Original article

Scand J Work Environ Health 1986;12 suppl 1:5-11 

Ten years of epidemiologic investigations on man-made mineral fibers and health.

by Saracci R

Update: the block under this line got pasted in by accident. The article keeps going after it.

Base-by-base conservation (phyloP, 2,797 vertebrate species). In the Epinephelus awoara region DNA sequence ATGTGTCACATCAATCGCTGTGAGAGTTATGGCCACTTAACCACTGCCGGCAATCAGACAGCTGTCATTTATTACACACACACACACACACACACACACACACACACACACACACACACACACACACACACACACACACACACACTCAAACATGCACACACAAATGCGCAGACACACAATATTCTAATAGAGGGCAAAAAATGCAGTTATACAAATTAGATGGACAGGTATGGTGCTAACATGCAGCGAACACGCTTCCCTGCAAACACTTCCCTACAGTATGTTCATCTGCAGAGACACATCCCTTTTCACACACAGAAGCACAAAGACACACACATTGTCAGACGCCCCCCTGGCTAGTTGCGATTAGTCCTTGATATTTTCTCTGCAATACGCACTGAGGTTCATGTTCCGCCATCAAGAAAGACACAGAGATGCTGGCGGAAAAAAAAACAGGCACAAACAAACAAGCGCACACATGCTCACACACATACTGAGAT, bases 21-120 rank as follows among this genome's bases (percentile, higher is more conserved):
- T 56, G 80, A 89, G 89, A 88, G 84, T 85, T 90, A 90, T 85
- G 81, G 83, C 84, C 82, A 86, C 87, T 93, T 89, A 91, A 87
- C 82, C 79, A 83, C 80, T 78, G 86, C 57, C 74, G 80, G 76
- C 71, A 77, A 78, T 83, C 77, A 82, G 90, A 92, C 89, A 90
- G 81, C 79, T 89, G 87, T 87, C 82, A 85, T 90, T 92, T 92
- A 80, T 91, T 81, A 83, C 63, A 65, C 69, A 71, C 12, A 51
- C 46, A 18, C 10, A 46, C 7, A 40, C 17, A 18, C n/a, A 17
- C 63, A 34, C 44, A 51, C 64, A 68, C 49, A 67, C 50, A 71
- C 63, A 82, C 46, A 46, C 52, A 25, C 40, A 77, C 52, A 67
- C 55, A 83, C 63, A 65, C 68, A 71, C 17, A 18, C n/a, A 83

This paper introduces the reports that follow it in a supplement dealing with the extended follow-up of mortality and cancer incidence among workers in the man-made mineral fiber (MMMF) production industry in Europe, the largest international study of its kind thus far initiated. In addition it reviews the prior epidemiologic evidence on this subject, both in terms of the earlier results of the same study and the results of other studies on the long-term effects of occupational exposure to MMMF. The conclusion drawn from this prior evidence was that the possibility that some excess of lung cancer may be causally related to exposure to MMMF could not be ruled out of the range of reasonable interpretations. When the findings of the extended follow-up, which this paper introduces, are added to the existing evidence, the overall results were considered to endorse the indication that no adverse long-term health effects have been detectable in terms of mortality throughout almost all segments of the MMMF production industry and to support the inference that MMMF--as present in the environmental conditions of early slag-wool/rock-wool production--may have played a role in the causation of lung cancer.